Recently I was directing as a part of a collection of new works and during a break in the tech rehearsal I approached one of the other groups of actors who were visibly tired after a long and difficult night. I went over and offered an enthusiastic congratulations for a highly energetic and compelling performance: A courtesy I believe they deserve. By and large they greeted me with appreciative thanks. But I did experience a few silences and a few harsh words and a failure to engage with a key member of the group… I had the distinct impression they didn’t like me. Was I being too friendly? Did they think I was being insincere? Did they suspect I had ulterior motives for offering congratulations? Or perhaps I am being paranoid? After days of similar treatment I began to avoid this person after receiving some random expletives, I thought this is proof that I should probably avoid the unpredictable firing line of this person. I was confronted days later by this person blurting at me “By the way, I don’t hate you Gus, you need to toughen up or you’ll never get anywhere.” Now, its nice this person doesn’t hate me… after all I like to think they have no reason to… and I wasn’t devastated or losing sleep about their bad behaviour towards me. Just conscious, aware and wanting to avoid any uncomfortable and unnecessary acts of aggression.

Usually the most aggressive and abrasive people in this industry have claimed that I am “too sensitive.” And the old adage of “you have to have the hide of a rhinoceros to survive the industry” rears its ugly head again. I am sensitive. I cry in plays/movies/at the news. I feel for people around me: sometimes I am hurt by other people. I am sensitive and this isn’t something I am ashamed or embarrassed about. I cry. I laugh. I think about criticisms and rejections and I move on. It is more about resilience, than being “tough”. It is about “confidence,” not “arrogance”. It is about being strong in what you believe in. About offering on stage and in rehearsal the best circumstances to which make your colleagues work shine, not to use or compete with them to get where you want to go.

But there are certain standards of professionalism and interpersonal conduct which are sometimes ignored. Is this because of the myth of the artistic temperament? IS this because of the intense stress that may be experienced at different times during the creative process?. I would not expect any co-worker in any job easy to work with if they were rude, inconsiderate, hot tempered, selfish, egotistical etc. We wouldn’t tolerate this of our plumber, we certainly don’t tolerate it in our mechanics. Why should it be tolerated in the entertainment industry?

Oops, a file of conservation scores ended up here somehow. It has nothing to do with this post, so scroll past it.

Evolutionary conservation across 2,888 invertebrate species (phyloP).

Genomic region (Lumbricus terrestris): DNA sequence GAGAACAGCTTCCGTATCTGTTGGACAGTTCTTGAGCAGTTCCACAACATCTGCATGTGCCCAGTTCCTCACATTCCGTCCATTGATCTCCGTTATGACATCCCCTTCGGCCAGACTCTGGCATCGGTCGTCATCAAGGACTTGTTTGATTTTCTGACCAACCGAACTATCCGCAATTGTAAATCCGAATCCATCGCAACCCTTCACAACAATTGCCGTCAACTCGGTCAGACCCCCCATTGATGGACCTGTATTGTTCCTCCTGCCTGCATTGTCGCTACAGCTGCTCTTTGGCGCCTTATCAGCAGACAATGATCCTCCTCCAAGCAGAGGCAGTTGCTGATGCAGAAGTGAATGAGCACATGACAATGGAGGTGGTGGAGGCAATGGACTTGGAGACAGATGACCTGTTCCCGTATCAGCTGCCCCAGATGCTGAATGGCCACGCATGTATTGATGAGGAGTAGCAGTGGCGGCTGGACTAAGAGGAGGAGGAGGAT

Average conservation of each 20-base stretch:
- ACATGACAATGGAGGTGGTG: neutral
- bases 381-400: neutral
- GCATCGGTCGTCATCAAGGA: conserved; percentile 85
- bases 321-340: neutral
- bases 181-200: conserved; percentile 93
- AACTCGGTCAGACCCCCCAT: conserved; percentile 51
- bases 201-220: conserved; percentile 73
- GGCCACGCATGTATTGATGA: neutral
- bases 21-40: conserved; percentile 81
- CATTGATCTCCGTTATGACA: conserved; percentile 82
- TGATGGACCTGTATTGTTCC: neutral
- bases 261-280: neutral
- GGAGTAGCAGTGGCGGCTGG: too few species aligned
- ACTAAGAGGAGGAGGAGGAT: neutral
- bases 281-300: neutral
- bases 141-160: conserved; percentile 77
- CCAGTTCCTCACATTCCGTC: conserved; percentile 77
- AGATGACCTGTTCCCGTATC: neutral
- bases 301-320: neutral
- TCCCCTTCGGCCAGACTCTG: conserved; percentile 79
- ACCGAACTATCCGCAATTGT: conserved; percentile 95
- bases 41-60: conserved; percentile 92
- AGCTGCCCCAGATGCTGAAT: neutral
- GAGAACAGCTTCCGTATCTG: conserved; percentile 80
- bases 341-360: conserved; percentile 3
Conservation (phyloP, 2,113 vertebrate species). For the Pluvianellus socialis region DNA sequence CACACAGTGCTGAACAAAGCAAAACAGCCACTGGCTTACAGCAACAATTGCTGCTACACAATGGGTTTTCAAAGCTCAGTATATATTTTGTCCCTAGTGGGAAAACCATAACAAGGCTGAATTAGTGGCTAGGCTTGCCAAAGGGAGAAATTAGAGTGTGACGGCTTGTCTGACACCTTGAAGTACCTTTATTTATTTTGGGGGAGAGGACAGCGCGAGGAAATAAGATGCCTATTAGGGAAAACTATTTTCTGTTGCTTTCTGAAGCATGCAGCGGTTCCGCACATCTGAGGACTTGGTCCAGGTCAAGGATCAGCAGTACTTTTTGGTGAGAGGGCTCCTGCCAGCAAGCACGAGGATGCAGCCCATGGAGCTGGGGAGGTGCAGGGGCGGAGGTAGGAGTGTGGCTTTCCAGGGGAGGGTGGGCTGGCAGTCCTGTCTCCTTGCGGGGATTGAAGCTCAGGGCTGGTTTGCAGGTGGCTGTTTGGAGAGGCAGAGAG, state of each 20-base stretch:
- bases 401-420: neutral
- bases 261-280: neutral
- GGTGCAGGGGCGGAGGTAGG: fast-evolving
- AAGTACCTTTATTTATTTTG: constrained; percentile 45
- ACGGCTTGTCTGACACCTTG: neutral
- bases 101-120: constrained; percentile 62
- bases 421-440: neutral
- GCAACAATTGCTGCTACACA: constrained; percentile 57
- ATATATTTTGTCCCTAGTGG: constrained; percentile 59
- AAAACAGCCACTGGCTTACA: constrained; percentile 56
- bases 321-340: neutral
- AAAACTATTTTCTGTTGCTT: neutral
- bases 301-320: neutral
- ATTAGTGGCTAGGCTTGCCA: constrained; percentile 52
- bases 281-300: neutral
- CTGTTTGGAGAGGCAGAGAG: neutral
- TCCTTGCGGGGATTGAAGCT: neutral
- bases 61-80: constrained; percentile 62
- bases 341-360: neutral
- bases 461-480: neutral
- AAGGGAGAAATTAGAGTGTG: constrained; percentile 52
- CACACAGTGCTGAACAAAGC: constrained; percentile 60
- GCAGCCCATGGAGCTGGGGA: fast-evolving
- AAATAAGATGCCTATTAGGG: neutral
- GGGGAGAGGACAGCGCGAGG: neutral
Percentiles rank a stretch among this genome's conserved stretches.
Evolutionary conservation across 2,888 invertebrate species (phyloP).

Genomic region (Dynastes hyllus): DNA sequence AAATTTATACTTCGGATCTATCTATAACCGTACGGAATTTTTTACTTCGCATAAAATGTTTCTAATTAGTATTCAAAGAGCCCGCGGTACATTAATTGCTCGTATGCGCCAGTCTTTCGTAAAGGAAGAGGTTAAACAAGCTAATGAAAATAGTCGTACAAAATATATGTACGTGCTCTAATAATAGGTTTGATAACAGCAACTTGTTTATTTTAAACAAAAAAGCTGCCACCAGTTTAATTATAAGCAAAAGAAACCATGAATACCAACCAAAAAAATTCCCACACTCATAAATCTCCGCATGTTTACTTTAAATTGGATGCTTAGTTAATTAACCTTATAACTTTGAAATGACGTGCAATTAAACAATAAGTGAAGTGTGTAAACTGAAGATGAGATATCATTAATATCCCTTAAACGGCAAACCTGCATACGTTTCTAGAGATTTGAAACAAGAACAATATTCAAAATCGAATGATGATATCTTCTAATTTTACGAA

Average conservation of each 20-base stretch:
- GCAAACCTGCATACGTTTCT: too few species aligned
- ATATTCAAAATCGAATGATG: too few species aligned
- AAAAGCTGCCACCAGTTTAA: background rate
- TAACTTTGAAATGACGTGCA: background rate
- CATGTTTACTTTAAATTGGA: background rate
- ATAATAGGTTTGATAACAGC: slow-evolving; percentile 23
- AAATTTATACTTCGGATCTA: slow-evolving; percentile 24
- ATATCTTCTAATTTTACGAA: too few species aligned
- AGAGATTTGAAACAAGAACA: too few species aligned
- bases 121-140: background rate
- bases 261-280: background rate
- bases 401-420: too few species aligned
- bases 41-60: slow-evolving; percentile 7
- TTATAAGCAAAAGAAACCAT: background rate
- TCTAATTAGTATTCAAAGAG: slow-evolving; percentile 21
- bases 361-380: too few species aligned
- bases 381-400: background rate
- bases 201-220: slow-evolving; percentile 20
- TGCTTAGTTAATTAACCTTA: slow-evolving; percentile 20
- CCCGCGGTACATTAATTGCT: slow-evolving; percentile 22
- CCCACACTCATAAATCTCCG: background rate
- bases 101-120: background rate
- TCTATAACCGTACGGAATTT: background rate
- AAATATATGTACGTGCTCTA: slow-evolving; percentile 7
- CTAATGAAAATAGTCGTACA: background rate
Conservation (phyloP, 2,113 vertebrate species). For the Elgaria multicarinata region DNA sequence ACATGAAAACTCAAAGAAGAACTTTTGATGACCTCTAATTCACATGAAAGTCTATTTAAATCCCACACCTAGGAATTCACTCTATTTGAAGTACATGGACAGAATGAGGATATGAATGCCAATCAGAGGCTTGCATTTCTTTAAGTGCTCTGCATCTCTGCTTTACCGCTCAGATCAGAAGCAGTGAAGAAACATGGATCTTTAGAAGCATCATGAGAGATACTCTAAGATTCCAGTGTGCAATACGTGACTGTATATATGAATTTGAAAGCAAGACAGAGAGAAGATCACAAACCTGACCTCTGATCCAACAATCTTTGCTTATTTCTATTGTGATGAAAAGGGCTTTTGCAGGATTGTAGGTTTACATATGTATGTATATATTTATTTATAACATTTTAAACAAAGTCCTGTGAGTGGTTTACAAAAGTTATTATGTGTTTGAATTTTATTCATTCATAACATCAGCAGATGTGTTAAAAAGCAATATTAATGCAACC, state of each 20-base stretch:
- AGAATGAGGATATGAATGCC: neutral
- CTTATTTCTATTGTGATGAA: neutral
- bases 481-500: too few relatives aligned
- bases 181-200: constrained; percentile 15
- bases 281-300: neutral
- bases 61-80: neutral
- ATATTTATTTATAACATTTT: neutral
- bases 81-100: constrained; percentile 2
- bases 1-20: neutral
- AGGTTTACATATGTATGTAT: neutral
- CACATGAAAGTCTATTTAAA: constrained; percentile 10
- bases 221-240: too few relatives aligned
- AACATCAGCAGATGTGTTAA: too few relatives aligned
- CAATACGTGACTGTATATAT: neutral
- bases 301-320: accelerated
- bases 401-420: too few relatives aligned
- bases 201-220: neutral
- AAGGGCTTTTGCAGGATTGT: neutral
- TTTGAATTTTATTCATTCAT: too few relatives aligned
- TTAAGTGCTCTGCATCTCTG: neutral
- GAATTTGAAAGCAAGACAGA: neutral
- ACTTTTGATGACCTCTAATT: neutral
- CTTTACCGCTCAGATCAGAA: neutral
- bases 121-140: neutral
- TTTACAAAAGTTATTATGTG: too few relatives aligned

What this has encouraged me to understand is that I am not interested in working with badly behaved people. Divas? Prima donnas with artistic temperaments who are after what I can “do for them” not what they can do for their industry/art form. I don’t care how “talented” any one is. There is nothing good that comes out of being vicious, selfish and insensitive nor badly behaved.

I am interested in a fulfilling artistic exchange: is that naive? I also think that the most fulfilling creative processes I have been involved in have contained highly sensitive people. Not “self-indulgently sensitive,” but definitely in touch with their fragility, limitations and humanity, as opposed to being egotistical, overly abrasive, arrogant and badly behaved. I find that things are created in spite of those people not necessarily because of them. Talent and professionalism are not mutually exclusive. Arrogance and selfishness is not a pre-requisite for being in the arts. In fact, I think it’s the opposite. The pre-requisite is sensitivity. Being sensitive to the need of actors (and fellow performers) to fellow directors, to people in your industry, to the tenderness of a playwrights first draft, to your fellow designers, creators and collaborators. It is also being sensitive to the needs of the audience: to their time, money, attention. In short, being sensitive to the needs of others.

All art is an offering to another person: an audience, a viewer, a collaborator. It is an act of generosity in and of itself. I believe that artists have to be sensitive in order to create. The responsibility that comes with this right is best exemplified by a phrase the director Lindy Davies has in her rehearsal room to offer each other, at all times, “unconditional positive regard.”